Richarlison: No change in policy as Everton continue to take risks
The Richarlison transfer is something of a risk at a club that have taken a few too many in recent seasons.
Action Images via REUTERS/John Clifton
Mirth in the blue half of Merseyside as the new season beckons. High-profile signings, a manager with cash and a growing reputation. The year is 2017, and for Everton, the only way is up.
We all know what happened next. Ronald Koeman’s side collapsed, perishing under the weight of an expensively assembled squad. Not one of his signings was a success, with Gylfi Sigurdsson and Wayne Rooney faring marginally better than Sandro Ramirez.
Ramirez – remember him? A hotshot acquisition from Malaga, with 14 La Liga goals in the previous season. That’s nearly double the total Richarlison got in the Brasileirao, an inferior league comprised of has-beens and prodigies.
Ah, one might say, but what about the £40 million man’s form for Watford? That depends on whether you’re talking about the first half of the season – where the 21-year-old scored a meagre five goals – or the second half, when he did precisely nothing.
The transfer is something of a risk at a club that have taken a few too many in recent seasons. The Sam Allardyce experiment, the Eliaquim Mangala experiment- how did they finish?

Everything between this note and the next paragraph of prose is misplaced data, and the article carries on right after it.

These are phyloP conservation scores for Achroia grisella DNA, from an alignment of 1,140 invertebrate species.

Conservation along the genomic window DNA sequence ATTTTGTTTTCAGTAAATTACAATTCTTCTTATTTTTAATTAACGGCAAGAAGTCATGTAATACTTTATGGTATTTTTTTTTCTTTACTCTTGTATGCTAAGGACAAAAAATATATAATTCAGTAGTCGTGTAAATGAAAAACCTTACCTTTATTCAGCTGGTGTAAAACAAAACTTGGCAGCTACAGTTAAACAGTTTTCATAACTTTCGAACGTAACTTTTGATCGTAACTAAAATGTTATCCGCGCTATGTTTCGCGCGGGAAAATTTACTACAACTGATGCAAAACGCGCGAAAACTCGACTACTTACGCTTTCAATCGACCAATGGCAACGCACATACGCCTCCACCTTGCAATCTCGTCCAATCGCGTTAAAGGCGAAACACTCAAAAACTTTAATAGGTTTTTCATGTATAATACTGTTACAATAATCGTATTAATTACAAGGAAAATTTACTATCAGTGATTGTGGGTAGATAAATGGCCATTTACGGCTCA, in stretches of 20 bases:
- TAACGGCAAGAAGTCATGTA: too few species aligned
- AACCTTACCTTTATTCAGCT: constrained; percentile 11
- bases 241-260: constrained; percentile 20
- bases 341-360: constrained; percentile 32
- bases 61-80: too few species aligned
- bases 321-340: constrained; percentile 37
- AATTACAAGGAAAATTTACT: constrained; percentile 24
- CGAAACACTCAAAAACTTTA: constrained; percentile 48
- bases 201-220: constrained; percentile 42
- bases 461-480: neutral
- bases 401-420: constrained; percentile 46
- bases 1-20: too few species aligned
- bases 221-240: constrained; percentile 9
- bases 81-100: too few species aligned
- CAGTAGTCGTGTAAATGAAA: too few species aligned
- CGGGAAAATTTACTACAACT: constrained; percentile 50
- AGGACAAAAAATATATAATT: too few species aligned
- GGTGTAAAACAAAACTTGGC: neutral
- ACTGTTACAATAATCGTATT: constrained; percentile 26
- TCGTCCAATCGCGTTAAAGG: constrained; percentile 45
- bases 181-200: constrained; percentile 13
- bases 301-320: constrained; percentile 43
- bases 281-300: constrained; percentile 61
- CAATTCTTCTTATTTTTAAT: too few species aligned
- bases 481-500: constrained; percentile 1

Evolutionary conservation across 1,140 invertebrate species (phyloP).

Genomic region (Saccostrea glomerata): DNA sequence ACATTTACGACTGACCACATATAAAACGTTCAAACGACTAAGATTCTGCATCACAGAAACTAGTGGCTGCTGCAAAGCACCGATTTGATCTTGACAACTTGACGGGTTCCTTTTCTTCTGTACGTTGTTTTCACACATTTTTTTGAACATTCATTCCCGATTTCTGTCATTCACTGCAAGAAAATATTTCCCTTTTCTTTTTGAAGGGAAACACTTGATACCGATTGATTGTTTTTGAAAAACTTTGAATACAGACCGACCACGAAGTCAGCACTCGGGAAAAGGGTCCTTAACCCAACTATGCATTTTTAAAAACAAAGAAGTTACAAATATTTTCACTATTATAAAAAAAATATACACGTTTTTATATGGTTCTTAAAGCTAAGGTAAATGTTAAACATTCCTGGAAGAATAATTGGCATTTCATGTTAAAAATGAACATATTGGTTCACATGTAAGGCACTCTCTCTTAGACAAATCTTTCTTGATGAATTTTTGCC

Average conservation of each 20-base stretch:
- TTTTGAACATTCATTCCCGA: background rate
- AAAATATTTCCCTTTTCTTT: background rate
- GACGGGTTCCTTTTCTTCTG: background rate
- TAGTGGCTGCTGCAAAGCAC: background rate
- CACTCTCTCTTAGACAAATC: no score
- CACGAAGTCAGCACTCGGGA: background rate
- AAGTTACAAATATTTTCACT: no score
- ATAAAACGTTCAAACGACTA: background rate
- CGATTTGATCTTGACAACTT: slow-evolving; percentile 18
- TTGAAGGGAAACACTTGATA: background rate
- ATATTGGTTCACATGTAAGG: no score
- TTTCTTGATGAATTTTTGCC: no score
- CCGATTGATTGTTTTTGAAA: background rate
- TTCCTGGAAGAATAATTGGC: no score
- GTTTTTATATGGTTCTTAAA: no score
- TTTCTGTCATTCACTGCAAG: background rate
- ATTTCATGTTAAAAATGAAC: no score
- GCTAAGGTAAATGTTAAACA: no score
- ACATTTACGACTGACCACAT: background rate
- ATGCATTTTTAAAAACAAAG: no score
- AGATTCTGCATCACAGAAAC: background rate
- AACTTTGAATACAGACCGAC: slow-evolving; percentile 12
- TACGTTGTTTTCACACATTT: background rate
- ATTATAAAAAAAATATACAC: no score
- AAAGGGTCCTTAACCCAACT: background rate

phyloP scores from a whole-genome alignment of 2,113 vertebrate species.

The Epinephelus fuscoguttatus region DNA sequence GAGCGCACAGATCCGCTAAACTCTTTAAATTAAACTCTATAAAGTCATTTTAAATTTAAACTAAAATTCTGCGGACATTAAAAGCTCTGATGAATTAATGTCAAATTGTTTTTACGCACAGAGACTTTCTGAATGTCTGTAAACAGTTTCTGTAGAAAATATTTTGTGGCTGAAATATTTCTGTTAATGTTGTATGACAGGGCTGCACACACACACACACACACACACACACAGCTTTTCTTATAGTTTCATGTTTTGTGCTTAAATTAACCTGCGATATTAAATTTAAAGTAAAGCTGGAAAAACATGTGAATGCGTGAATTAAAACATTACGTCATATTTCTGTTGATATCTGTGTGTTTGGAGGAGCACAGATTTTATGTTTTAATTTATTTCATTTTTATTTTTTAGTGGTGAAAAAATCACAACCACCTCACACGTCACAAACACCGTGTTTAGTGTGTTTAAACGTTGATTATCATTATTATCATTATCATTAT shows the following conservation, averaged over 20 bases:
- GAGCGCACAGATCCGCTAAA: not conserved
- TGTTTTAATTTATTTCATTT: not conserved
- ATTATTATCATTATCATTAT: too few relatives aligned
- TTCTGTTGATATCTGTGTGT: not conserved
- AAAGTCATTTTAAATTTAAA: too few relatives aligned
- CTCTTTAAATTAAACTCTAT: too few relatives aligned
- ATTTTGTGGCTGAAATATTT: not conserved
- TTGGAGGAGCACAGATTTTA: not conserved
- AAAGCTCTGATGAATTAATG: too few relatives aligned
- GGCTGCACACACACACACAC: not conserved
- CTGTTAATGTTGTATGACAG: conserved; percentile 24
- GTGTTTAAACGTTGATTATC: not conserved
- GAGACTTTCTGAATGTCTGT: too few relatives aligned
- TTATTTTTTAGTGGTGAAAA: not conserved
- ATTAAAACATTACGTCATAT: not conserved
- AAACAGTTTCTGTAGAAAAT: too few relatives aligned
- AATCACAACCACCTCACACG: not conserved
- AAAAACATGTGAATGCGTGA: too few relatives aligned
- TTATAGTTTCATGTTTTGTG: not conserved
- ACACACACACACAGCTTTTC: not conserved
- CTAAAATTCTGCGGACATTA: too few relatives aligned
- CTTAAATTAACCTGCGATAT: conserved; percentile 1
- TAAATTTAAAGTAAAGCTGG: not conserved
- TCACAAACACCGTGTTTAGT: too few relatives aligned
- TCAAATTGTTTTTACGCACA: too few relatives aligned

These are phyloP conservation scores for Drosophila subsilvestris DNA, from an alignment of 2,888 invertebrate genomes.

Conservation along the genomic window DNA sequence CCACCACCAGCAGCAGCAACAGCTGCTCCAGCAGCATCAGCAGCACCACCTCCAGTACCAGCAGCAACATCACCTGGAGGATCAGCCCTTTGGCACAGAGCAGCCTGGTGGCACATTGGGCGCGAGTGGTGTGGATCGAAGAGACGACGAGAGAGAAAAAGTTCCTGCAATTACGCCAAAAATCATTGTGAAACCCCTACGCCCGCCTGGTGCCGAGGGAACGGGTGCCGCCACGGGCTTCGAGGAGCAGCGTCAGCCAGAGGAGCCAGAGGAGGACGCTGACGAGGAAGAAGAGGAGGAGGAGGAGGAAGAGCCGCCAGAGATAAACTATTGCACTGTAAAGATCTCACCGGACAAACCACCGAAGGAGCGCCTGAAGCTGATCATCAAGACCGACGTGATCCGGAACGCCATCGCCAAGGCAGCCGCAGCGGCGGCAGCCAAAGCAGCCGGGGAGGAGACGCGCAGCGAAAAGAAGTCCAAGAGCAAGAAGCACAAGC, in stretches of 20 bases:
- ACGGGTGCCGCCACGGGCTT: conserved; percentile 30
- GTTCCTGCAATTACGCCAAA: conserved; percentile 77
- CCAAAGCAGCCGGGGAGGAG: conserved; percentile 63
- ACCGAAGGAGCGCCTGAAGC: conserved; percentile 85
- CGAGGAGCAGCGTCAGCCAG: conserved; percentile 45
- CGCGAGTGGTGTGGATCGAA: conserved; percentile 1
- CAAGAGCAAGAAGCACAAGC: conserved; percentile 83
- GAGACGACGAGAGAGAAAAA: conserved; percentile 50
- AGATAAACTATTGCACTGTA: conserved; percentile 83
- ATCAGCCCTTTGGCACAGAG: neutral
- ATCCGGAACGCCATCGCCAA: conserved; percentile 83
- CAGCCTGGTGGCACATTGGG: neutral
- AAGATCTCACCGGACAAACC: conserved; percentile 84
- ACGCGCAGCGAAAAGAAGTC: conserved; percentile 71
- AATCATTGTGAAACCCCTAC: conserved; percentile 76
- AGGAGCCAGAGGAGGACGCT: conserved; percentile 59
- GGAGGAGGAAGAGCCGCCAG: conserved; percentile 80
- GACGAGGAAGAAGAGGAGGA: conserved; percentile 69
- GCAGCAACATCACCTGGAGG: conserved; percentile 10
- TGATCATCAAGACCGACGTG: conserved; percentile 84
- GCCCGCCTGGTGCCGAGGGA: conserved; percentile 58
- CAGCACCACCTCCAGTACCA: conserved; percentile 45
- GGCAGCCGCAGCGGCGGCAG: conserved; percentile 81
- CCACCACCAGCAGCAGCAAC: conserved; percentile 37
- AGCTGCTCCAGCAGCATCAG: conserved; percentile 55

Everton – rightly – are lauded as one of England’s most enduring clubs. There is much to admire in their history and ethos and – despite the negatives – there is much to be hopeful about heading into the coming campaign.
After playing all through last year in Brazil and England, it might be the case the Richarlison’s poor form could be down to fatigue.
The team should be set up to suit him, too. Gone are the days of Allardyce’s plodding, painful style. Marco Silva will have his players drilled and on the front foot, with Yannick Bolasie and Sigurdsson allowed the opportunity to flourish.
The supporters, however, should reserve judgement on a manager with one relegation in two years on English soil. They should be wary, too, about resting their hopes on a winger for whom there are still more questions than answers. They should be most wary, though, of a majority shareholder who is running out of goodwill.
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